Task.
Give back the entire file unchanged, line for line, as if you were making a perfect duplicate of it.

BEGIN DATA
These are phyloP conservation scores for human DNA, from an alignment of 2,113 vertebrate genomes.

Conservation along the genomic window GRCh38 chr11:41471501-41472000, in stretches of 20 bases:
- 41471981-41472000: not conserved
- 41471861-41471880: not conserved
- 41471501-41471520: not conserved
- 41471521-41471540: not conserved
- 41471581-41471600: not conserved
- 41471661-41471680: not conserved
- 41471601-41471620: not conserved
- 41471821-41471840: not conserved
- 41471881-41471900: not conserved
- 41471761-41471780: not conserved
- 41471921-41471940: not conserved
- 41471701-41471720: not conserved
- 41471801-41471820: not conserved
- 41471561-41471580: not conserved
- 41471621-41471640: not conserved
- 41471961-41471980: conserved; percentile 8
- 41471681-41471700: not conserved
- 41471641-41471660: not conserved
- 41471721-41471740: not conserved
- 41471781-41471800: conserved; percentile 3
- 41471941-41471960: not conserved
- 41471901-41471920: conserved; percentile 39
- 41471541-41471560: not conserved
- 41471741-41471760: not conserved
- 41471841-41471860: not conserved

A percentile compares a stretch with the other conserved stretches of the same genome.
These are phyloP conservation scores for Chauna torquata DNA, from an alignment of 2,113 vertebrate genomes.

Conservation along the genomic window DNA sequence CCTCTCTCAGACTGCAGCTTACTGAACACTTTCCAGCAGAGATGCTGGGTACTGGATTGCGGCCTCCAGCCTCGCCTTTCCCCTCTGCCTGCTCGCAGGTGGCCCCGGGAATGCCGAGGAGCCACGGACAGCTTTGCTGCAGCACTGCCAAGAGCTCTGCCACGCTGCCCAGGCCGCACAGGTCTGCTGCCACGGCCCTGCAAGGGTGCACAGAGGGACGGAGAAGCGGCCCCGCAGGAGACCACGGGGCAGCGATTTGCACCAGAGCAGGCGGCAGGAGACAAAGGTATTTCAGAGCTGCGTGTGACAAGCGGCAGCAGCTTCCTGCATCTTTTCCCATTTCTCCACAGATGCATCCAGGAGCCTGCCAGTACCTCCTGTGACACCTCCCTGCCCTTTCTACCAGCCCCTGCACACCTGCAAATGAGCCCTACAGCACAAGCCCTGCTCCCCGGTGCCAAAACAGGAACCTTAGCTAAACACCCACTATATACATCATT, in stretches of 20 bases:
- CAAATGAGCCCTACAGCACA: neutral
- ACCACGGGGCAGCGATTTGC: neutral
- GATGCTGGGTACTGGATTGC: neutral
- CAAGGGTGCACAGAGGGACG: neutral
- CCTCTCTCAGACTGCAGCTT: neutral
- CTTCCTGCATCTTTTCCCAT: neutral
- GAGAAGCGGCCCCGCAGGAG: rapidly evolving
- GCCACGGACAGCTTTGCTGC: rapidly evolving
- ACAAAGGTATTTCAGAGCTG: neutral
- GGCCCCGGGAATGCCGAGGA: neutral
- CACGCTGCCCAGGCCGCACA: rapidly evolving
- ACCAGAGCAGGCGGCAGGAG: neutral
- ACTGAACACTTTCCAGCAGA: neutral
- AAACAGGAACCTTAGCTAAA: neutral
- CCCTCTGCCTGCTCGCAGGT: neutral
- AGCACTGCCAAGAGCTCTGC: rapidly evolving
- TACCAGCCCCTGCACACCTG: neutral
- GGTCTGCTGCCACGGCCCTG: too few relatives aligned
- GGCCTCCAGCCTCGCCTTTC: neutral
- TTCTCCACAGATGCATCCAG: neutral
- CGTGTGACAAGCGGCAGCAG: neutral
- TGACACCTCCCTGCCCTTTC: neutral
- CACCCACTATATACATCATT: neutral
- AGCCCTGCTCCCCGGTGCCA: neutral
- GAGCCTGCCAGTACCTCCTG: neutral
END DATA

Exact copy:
These are phyloP conservation scores for human DNA, from an alignment of 2,113 vertebrate genomes.

Conservation along the genomic window GRCh38 chr11:41471501-41472000, in stretches of 20 bases:
- 41471981-41472000: not conserved
- 41471861-41471880: not conserved
- 41471501-41471520: not conserved
- 41471521-41471540: not conserved
- 41471581-41471600: not conserved
- 41471661-41471680: not conserved
- 41471601-41471620: not conserved
- 41471821-41471840: not conserved
- 41471881-41471900: not conserved
- 41471761-41471780: not conserved
- 41471921-41471940: not conserved
- 41471701-41471720: not conserved
- 41471801-41471820: not conserved
- 41471561-41471580: not conserved
- 41471621-41471640: not conserved
- 41471961-41471980: conserved; percentile 8
- 41471681-41471700: not conserved
- 41471641-41471660: not conserved
- 41471721-41471740: not conserved
- 41471781-41471800: conserved; percentile 3
- 41471941-41471960: not conserved
- 41471901-41471920: conserved; percentile 39
- 41471541-41471560: not conserved
- 41471741-41471760: not conserved
- 41471841-41471860: not conserved

A percentile compares a stretch with the other conserved stretches of the same genome.
These are phyloP conservation scores for Chauna torquata DNA, from an alignment of 2,113 vertebrate genomes.

Conservation along the genomic window DNA sequence CCTCTCTCAGACTGCAGCTTACTGAACACTTTCCAGCAGAGATGCTGGGTACTGGATTGCGGCCTCCAGCCTCGCCTTTCCCCTCTGCCTGCTCGCAGGTGGCCCCGGGAATGCCGAGGAGCCACGGACAGCTTTGCTGCAGCACTGCCAAGAGCTCTGCCACGCTGCCCAGGCCGCACAGGTCTGCTGCCACGGCCCTGCAAGGGTGCACAGAGGGACGGAGAAGCGGCCCCGCAGGAGACCACGGGGCAGCGATTTGCACCAGAGCAGGCGGCAGGAGACAAAGGTATTTCAGAGCTGCGTGTGACAAGCGGCAGCAGCTTCCTGCATCTTTTCCCATTTCTCCACAGATGCATCCAGGAGCCTGCCAGTACCTCCTGTGACACCTCCCTGCCCTTTCTACCAGCCCCTGCACACCTGCAAATGAGCCCTACAGCACAAGCCCTGCTCCCCGGTGCCAAAACAGGAACCTTAGCTAAACACCCACTATATACATCATT, in stretches of 20 bases:
- CAAATGAGCCCTACAGCACA: neutral
- ACCACGGGGCAGCGATTTGC: neutral
- GATGCTGGGTACTGGATTGC: neutral
- CAAGGGTGCACAGAGGGACG: neutral
- CCTCTCTCAGACTGCAGCTT: neutral
- CTTCCTGCATCTTTTCCCAT: neutral
- GAGAAGCGGCCCCGCAGGAG: rapidly evolving
- GCCACGGACAGCTTTGCTGC: rapidly evolving
- ACAAAGGTATTTCAGAGCTG: neutral
- GGCCCCGGGAATGCCGAGGA: neutral
- CACGCTGCCCAGGCCGCACA: rapidly evolving
- ACCAGAGCAGGCGGCAGGAG: neutral
- ACTGAACACTTTCCAGCAGA: neutral
- AAACAGGAACCTTAGCTAAA: neutral
- CCCTCTGCCTGCTCGCAGGT: neutral
- AGCACTGCCAAGAGCTCTGC: rapidly evolving
- TACCAGCCCCTGCACACCTG: neutral
- GGTCTGCTGCCACGGCCCTG: too few relatives aligned
- GGCCTCCAGCCTCGCCTTTC: neutral
- TTCTCCACAGATGCATCCAG: neutral
- CGTGTGACAAGCGGCAGCAG: neutral
- TGACACCTCCCTGCCCTTTC: neutral
- CACCCACTATATACATCATT: neutral
- AGCCCTGCTCCCCGGTGCCA: neutral
- GAGCCTGCCAGTACCTCCTG: neutral